Providing mutual support
Sara Omer and her kids lost their husband/father Reuven in 2008. (photo from IMP Group)
May 1 was Yom Hazikaron (Israel Memorial Day), May 2 celebrated Yom Ha’atzmaut (Israel Independence Day) and this month marks the 50th anniversary of the Six Day War and the reunification of Jerusalem. For the widows of Israel’s fallen soldiers, who paid the ultimate price so that Jews all over the world could revel in the modern-day rebirth of the Jewish state, these anniversaries stir varying emotions.
At 94 years old, Devorah Arkin Roth is one of the country’s oldest war widows. Her husband, Mordechai Arkin, was killed while defending Hadassah Hospital in Jerusalem just weeks before the official outbreak of the War of Independence in May 1948. She shares fond memories of her husband, as she stares at the photo album of their wedding and the newborn pictures of their first child.
“He was a very talented man who wanted to go to Columbia University in New York to study physics,” she recalled. “But the deteriorating security situation in the country wouldn’t permit him to leave. He worked at Hadassah Hospital and doubled as a guard when he was killed. At the time of his death, I was already pregnant with our second child.”
Though Roth remarried and feels privileged to be a mother, grandmother and great-grandmother, she still gets the jitters each time one of her grandchildren goes into the army. “It’s difficult to see your grandchildren being drafted into the IDF [Israel Defence Forces] after what I had to endure, and even more so because one of my grandchildren was injured as well in battle,” she said.
The Six Dar War was an astounding military accomplishment, as the IDF beat back the armed forces of Egypt, Syria and Jordan – but 776 IDF soldiers lost their lives.
Pte. Yossi Mori was killed on the first day of the Six Day War (June 5, 1967) after his unit was shelled in a minefield. His widow, Dania, recalled, “We had a great group of friends and, to this day, we meet every Memorial Day at his grave. During these years, you keep going, building your home, raising children and grandchildren. You don’t just sit all day thinking about your loss, because then your life would stop.”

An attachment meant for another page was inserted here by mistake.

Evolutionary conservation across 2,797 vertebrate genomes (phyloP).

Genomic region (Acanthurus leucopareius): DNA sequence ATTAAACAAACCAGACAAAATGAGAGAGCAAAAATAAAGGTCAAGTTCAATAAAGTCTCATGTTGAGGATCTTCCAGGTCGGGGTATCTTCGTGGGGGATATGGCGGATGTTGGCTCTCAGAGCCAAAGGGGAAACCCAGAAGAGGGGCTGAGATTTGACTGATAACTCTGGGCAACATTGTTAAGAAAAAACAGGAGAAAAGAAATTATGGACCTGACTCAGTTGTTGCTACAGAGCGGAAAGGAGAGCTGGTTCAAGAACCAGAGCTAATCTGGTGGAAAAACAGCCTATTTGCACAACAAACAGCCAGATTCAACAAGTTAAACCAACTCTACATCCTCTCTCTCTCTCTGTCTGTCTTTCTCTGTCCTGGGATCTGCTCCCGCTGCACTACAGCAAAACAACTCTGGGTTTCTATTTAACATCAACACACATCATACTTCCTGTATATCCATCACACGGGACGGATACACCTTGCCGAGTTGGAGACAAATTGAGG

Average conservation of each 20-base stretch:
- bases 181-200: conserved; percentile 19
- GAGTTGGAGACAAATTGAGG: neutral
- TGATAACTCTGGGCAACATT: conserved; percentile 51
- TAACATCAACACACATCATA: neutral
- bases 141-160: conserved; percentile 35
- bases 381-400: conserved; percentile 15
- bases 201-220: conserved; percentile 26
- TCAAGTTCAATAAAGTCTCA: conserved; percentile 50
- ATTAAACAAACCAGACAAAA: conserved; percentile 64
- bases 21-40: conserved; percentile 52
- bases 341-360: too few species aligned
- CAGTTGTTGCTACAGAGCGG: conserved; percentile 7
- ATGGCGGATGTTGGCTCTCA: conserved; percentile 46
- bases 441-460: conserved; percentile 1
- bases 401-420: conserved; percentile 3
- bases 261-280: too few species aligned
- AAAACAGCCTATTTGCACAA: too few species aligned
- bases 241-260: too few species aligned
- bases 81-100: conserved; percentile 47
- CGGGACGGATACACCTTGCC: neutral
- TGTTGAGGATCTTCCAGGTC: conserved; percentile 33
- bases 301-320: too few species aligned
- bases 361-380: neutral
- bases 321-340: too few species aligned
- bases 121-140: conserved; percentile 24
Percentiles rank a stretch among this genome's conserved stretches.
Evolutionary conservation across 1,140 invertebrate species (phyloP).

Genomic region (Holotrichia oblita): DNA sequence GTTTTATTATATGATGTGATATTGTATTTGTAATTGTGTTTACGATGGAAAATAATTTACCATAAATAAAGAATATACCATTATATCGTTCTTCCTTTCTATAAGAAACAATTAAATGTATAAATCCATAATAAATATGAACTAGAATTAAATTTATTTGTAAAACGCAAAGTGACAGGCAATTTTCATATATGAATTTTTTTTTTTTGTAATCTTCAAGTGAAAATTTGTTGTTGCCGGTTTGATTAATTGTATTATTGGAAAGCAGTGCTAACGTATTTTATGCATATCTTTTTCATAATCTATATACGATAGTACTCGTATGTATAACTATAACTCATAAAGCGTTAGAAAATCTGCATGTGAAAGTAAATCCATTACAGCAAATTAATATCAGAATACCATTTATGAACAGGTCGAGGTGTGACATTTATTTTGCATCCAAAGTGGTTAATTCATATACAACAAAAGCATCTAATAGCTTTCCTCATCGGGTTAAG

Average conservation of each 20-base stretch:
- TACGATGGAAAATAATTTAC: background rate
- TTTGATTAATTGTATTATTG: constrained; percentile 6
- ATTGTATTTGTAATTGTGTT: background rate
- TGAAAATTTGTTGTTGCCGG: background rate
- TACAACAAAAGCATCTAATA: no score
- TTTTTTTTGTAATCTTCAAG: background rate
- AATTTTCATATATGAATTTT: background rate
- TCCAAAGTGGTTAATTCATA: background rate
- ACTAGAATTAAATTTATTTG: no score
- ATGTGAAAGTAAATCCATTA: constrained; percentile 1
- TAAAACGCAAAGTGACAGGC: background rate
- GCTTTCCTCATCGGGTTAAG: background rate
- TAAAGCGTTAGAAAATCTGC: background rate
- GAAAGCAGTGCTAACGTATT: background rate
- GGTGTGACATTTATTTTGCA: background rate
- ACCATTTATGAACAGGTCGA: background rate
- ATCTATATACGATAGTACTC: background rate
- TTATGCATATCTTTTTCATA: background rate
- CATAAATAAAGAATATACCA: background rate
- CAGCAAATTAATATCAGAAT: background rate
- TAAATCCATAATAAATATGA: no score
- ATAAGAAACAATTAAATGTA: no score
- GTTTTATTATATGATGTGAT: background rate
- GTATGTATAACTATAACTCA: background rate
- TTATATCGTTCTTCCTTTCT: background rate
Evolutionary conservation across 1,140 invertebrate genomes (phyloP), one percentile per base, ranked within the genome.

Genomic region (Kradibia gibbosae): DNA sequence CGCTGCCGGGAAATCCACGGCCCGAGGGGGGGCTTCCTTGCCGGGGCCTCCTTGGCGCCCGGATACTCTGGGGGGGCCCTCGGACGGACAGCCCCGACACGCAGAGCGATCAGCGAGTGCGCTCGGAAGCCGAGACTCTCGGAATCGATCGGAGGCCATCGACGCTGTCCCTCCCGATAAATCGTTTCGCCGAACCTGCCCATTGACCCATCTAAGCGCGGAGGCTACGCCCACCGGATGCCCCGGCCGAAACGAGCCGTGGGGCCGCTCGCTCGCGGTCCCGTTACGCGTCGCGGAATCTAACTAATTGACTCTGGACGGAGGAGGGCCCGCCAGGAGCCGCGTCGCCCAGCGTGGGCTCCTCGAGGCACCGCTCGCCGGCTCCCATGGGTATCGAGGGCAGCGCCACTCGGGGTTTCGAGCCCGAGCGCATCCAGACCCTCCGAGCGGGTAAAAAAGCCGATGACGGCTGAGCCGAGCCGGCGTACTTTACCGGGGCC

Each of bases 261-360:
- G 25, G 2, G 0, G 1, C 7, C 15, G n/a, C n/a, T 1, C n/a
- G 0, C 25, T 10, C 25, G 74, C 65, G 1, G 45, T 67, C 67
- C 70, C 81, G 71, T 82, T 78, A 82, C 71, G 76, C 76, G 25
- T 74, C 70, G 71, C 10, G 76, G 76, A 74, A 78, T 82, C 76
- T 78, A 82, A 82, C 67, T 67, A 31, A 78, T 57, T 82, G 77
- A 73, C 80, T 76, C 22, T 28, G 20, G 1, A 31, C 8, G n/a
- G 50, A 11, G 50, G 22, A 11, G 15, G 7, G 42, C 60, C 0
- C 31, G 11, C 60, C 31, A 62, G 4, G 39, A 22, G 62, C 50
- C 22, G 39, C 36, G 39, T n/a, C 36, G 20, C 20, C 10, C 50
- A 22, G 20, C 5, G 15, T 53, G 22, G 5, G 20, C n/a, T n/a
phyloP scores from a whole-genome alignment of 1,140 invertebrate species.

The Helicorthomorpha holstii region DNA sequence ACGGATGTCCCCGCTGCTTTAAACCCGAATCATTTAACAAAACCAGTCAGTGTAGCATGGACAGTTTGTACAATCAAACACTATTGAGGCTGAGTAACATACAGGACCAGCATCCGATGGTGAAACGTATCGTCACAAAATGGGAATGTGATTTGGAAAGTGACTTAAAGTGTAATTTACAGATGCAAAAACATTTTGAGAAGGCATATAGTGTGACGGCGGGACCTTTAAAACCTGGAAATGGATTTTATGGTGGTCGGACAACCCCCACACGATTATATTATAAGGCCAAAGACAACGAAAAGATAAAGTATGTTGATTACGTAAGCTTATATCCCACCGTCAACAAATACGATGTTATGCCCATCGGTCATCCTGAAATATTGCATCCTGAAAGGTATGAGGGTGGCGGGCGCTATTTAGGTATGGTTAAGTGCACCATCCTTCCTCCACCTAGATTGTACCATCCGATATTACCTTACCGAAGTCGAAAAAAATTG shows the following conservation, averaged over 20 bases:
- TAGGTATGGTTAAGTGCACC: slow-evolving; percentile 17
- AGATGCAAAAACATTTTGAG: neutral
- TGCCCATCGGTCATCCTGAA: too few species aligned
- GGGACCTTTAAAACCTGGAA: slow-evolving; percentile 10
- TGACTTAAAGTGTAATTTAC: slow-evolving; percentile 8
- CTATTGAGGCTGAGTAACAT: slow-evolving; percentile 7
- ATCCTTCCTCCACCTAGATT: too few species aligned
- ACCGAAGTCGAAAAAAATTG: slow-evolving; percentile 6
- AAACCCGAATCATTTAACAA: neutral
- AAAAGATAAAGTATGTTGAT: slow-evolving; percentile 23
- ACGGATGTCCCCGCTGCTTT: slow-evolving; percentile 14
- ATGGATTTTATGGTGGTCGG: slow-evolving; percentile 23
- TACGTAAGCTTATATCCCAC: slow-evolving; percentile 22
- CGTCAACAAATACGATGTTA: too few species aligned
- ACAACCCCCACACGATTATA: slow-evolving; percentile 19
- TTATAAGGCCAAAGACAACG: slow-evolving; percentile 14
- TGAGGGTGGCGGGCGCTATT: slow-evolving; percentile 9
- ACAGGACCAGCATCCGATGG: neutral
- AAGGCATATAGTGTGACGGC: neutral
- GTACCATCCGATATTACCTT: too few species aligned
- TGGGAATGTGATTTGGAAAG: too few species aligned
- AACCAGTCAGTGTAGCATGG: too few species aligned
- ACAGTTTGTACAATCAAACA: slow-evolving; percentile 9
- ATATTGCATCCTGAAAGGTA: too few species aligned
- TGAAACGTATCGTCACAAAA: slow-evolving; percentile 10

First Lieut. Yehuda Ram died while liberating the Golan Heights on the last day of the war (June 10). “Yehuda died when he was 23 years old and we had only been married for a year. It was young love, an innocent one,” Shoshana, his widow, remembered. “I actually came back from the war filled with guilt. Why did I survive and he didn’t? Those feelings disappeared with the years because you can’t keep living like that.”
Even in between wars, when IDF soldiers constantly train in order to be ready for the next conflagration, there are inherent dangers, which can exact a toll.
For example, Sara Omer’s world was nearly destroyed in 2008, when her husband Reuven was killed in the midst of a training exercise as part of his IDF reserve duty. She had to face life alone with her three young boys, twins Nadav and Yotam, who were 6 years old, and Guy, then 2 years old.
“The unexpected loss of my husband was indeed shocking and, when Yom Hazikaron comes around every year,” she said, “it is a difficult day for all of the widows, but my children, who are now teenagers, attend a special ceremony at the Knesset, which is both uplifting and inspiring.”
Run by widows and orphans, the IDF Widows and Orphans organization (IDFWO) creates a support network to help them through difficult times. The organization provides services that touch every aspect of their lives, from a communal bar/bat mitzvah service at the Kotel, to professional training courses.
One of the most important activities of the IDFWO is to bring together people with common experiences for mutual support. Regular retreats give widows a break and a chance to benefit from mutual understanding. The IDFWO Otzma Camps give orphans the same opportunity.
“Once a war widow, always a war widow, even if you remarry and love your second husband. The IDFWO gatherings and activities are very important for a very specific reason,” one of the widows explained. “We might not always agree with each other’s opinions about different things, but we all speak the same language and understand each other, as widows. Since we have all experienced the same loss and trauma, we can speak to each other in our language and help each other when we need to, especially on Yom Hazikaron, when we all could use a hug and a smile.”
To learn more about the IDFWO, see idfwo.org/eng.